A Look Back with Oscar: ‘Ghost Rider’ a film that loves to crash and burn

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Ghost Rider is a 2007 film based on the Marvel Comics character of the same name. It wouldn’t be until Marvel’s Agents of Sheild where we get a new live-action version of the Rider Photo credit: Tim Wong

Oscar Torres, Arts & Entertainment Editor

Before the MCU became the big success it is, movie studios were getting the rights to create their own takes on Marvel characters due to Marvel’s falling revenues, with the company trying to survive by selling their movie rights to studios.

One of these films was “Ghost Rider,” which features the pop character by the same name.

Johnny Blaze, played by Nicholas Cage, is a daredevil along with his father performing in a carnival when a few hours later Johnny finds out that his father is dying from cancer.

To save his father, he makes a deal with Mephisto to save his life in exchange for his soul. Mephisto makes him his bounty hunter called ‘The Ghost Rider’.

He takes the deal and the next morning he sees his father fine and cancer-free but during their show he dies from an accident caused by Mephisto. Johnny blames him for his death but Mephisto considers the deal completed and promises to him that they’ll meet again.

Years later Johnny is all grown up and a professional daredevil like his father when Mephisto comes back to tell him the time has come to repay his end of the deal by dealing with Mephisto’s son Blackheart and his three fallen angels by grabbing the contract of San Venganza.

The plot is pretty generic as it’s supposed to be an origin story and retelling of the comics but what makes it boring is the pacing and how scenes just don’t feel important to sit through. There is hardly any action, just expositions after exposition, which leaves viewers dozing off constantly.

The acting is laughably bad as Nicholas Cage is unable to embody the essence of the Ghost Rider, a character who is supposed to be serious and unsettling.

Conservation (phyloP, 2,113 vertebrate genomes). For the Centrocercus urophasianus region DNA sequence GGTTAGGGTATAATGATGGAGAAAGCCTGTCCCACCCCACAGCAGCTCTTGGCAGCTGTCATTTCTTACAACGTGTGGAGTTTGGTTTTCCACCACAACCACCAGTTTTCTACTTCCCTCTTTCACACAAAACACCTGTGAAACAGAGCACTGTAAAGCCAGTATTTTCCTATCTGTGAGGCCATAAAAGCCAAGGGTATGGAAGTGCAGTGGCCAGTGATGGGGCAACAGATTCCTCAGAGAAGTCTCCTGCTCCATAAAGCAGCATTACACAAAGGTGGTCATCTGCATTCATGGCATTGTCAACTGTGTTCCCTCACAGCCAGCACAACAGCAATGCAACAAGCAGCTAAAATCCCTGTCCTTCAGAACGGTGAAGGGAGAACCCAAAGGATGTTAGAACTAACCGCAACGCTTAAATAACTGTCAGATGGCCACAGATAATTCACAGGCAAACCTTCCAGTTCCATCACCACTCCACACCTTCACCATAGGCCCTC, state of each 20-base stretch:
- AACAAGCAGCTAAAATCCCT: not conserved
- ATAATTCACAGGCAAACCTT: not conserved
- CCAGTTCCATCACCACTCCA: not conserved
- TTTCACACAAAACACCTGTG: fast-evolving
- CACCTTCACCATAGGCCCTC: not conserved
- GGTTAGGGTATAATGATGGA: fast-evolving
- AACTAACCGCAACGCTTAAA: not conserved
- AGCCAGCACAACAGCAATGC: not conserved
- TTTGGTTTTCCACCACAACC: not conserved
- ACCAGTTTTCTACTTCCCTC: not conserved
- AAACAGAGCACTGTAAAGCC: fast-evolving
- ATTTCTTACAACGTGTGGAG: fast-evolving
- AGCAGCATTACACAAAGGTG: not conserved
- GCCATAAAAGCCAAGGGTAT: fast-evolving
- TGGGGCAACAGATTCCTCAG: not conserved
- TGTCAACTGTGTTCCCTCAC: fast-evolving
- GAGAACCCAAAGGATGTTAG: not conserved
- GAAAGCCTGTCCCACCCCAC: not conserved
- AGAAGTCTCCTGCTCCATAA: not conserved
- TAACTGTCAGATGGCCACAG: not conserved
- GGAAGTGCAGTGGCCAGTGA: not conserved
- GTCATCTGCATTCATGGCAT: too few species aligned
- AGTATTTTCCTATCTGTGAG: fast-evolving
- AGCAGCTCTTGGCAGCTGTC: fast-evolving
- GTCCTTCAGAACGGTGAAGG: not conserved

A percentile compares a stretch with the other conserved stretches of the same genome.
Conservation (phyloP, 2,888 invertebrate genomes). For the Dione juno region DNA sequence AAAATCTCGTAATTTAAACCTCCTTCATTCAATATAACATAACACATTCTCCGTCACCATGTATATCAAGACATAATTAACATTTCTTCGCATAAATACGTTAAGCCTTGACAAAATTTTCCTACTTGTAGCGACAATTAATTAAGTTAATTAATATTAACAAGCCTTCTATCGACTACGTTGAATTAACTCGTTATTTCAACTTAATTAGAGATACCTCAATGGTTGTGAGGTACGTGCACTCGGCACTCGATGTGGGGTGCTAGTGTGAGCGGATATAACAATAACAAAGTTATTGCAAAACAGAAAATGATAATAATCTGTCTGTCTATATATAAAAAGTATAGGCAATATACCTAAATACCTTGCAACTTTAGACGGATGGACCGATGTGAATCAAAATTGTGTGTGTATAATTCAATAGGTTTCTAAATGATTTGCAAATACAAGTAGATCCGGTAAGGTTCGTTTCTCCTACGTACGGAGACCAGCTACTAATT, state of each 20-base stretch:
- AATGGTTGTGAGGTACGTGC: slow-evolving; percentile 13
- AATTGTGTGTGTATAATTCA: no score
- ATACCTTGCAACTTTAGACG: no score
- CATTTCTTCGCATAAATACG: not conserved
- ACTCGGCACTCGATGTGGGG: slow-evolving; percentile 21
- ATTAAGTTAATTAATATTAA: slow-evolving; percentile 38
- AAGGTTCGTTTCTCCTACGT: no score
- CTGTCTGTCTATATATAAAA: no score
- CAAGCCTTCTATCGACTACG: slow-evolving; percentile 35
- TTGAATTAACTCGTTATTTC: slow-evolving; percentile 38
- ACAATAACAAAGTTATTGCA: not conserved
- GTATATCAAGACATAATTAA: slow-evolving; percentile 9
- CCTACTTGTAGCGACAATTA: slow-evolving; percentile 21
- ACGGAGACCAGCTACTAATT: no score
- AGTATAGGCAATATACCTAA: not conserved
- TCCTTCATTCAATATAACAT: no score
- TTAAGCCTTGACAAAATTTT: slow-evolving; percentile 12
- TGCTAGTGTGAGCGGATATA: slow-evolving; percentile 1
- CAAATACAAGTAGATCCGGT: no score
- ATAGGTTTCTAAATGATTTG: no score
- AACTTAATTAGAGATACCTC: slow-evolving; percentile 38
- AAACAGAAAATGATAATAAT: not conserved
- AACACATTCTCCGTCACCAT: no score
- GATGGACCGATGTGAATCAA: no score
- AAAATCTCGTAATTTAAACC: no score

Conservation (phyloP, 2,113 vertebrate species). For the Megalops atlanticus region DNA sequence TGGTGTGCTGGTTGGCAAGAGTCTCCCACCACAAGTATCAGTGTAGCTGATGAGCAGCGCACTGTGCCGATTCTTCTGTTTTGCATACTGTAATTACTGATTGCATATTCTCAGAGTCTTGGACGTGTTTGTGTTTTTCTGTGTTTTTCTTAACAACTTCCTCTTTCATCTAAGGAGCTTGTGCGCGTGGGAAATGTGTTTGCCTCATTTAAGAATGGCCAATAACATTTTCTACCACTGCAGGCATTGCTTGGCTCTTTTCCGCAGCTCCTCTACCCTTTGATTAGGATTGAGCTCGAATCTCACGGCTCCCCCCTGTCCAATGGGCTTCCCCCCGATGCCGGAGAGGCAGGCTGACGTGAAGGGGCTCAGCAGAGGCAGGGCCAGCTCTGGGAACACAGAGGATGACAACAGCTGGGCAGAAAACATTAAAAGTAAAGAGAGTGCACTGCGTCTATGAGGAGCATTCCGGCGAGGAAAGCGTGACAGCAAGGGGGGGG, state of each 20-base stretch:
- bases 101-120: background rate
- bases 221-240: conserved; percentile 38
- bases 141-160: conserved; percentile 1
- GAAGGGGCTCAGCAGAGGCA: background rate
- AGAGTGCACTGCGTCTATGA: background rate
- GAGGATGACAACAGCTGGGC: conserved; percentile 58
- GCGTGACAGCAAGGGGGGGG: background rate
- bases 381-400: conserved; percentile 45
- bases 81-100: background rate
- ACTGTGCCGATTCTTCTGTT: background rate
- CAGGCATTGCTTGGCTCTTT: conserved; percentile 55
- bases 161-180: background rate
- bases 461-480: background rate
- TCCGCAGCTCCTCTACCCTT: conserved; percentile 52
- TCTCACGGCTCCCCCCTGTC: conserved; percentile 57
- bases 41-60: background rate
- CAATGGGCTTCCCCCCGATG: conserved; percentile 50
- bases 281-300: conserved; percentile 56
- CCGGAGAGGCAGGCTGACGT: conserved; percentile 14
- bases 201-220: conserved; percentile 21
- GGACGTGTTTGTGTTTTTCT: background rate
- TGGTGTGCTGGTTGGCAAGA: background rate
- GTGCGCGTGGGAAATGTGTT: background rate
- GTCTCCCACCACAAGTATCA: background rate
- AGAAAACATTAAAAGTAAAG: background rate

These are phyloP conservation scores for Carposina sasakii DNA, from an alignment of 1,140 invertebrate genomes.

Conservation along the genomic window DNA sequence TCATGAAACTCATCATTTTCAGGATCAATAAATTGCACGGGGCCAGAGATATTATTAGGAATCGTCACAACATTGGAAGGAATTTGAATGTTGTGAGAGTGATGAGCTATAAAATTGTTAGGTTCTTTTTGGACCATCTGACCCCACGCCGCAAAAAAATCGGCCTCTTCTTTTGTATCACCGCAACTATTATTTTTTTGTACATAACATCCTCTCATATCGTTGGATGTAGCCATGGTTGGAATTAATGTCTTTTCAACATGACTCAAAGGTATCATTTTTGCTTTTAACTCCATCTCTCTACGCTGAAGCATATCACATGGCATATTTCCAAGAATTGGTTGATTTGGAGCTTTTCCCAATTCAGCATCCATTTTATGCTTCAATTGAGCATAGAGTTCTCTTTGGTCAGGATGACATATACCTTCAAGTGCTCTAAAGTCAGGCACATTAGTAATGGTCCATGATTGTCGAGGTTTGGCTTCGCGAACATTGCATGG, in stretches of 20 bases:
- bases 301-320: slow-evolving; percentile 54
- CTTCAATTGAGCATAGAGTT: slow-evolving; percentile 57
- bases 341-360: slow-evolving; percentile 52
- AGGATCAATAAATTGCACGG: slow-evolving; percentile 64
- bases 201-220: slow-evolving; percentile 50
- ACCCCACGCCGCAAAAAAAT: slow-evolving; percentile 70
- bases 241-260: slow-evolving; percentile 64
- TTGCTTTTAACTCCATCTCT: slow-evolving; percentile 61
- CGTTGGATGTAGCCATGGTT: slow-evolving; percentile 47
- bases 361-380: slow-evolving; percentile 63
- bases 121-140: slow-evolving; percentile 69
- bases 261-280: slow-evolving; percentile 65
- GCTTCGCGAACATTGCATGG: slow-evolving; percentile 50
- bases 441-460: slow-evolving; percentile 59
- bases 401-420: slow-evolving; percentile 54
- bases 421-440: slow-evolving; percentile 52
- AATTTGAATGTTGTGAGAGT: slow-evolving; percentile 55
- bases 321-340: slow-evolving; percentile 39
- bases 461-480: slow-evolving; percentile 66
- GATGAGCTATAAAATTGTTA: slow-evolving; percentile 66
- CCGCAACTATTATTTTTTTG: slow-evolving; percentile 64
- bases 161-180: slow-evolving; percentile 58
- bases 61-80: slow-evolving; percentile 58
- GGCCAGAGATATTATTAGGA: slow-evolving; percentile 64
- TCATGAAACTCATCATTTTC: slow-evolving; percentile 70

Sam Elliot played his character the Caretaker/Carter Slade really well as he plays the mentor to the Rider, telling him his story and path that made him want to sell his soul to Mephisto.

The cinematography was actually pretty solid for the most part, with some nice looking angles and shots from the film that turned out alright.

The villains were not that great as they never felt threatening, all bark and no bite, save for Blackheart, only due to his status as the main villain. The other three were terrible and killed off easily and quickly.

The CGI may have looked okay back in 2007 but now it looks bad. At least with the Ghost Rider, it looks really well done with the flames and the final battle looking fairly impressive, as the fight was aesthetically pleasing to see.

But even with these positives, there are still parts that made this movie unenjoyable to watch. With the romance being uninteresting, the plot being generic and the villains not holding up, it’s not worth the two-hour runtime.

2007’s “Ghost Rider” gets ★★½ stars. This is a film that could have been better but showed too many flaws that made it forgettable for casual comic book moviegoers.